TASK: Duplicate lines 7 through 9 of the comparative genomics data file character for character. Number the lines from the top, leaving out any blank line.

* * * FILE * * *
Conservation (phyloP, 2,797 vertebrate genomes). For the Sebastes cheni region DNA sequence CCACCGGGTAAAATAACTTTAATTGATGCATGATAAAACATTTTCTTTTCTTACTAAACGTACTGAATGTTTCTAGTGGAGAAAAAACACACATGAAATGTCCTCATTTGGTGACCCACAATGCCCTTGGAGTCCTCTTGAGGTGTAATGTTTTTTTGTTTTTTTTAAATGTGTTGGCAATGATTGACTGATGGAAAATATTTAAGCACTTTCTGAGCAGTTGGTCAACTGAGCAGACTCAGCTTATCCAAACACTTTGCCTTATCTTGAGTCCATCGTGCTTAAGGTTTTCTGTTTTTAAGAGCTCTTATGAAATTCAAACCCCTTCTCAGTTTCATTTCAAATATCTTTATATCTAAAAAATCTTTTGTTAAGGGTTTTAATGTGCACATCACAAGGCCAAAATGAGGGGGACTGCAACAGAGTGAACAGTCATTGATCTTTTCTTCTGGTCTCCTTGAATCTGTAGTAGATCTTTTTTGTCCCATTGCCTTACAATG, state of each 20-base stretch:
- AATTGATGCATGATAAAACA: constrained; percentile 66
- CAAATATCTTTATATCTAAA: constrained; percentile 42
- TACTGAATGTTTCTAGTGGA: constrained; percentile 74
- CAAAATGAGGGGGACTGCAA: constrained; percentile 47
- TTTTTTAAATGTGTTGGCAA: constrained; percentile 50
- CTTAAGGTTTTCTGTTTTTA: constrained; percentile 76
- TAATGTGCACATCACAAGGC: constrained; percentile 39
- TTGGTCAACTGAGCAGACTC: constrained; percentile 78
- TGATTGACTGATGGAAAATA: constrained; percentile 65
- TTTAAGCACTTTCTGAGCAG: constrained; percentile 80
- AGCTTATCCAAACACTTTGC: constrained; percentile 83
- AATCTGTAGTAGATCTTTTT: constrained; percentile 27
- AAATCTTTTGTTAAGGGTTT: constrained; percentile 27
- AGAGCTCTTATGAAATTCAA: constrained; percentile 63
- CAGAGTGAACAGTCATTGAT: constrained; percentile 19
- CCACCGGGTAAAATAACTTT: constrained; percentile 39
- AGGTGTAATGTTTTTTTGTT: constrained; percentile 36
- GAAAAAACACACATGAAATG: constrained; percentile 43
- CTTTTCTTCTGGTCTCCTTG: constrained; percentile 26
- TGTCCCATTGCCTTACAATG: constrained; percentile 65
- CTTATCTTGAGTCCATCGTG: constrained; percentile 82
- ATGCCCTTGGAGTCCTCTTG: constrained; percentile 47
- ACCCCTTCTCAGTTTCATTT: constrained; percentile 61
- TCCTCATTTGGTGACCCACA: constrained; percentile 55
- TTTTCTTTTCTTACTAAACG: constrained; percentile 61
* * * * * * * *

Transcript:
- CTTAAGGTTTTCTGTTTTTA: constrained; percentile 76
- TAATGTGCACATCACAAGGC: constrained; percentile 39
- TTGGTCAACTGAGCAGACTC: constrained; percentile 78